Tuesday, October 19, 2021
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Air borne diseases hit most

The freshness of the air in your environment has a fundamental impact on the quality and length of your life. Air is more a necessity of life than either food or water. Imagine living in a city where a grey brown, noxious haze or smog permeates. Imagine that its streets are filled with jam-packed traffic, a slow moving assembly of vehicles which spew unhealthy exhaust fumes of carbon monoxide and other harmful chemicals. The air is not pleasant to inhale and it gives you breathing trouble, makes you cough and wheeze. Your eyes water, your nose runs and you have headaches. Many regular walkers would have experienced all this. Place like parks appoint sweepers to sweep around the time when morning walkers do their daily walkers. Instead of getting fresh air inside the Park we get a share of dust swept out by the caretaker of the park. Similarly, when we travel in public places, the smokers spread smoke and part of the smoke is entering nostrils of the non-smokers as well. That is a pity indeed.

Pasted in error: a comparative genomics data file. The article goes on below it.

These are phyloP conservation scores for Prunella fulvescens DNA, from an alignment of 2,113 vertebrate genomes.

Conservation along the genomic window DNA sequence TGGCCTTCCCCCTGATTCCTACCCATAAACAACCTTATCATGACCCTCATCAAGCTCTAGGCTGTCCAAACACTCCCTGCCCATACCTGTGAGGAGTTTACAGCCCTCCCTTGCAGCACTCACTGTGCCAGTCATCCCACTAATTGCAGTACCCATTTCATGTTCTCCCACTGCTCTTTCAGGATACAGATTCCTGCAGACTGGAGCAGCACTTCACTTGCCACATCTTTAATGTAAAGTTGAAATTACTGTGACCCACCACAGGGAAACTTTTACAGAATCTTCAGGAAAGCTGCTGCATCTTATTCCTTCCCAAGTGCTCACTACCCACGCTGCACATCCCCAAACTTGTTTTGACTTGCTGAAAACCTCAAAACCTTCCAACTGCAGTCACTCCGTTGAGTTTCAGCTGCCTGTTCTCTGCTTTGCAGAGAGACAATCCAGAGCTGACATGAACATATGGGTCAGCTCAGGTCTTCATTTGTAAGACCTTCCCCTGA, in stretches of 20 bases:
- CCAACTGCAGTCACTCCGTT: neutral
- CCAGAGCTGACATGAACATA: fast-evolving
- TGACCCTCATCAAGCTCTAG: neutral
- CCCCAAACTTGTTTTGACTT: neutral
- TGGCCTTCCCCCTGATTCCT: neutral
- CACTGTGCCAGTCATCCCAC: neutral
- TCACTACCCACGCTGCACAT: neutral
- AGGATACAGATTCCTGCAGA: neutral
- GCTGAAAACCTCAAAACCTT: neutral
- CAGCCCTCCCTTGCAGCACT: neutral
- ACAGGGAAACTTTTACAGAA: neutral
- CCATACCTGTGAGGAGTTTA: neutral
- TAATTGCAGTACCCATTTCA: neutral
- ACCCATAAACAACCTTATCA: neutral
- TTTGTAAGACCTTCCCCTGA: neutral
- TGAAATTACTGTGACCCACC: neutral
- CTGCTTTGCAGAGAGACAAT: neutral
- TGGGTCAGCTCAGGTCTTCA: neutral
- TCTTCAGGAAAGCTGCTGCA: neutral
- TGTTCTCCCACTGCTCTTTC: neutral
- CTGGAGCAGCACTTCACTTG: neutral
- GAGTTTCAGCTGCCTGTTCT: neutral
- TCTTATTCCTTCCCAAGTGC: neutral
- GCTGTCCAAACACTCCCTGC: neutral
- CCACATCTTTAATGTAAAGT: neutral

The suspended particulate concentration of the air has a significant impact on a person’s health. Bus drivers, two-wheeler riders and auto rickshaw drivers are those who suffer most with chronic respiratory problems and diseases. Airborne lead from leaded petrol is a major air pollutant; in high concentrations it is known to impair liver and kidney functions and is associated with reduced mental development of infants and children. There are only three mega cities in which suspended particulate matter concentration is, by and large within WHO-prescribed limits.

Akhilesh Krishnan

(The views expressed by the author in the article are his/her own.)

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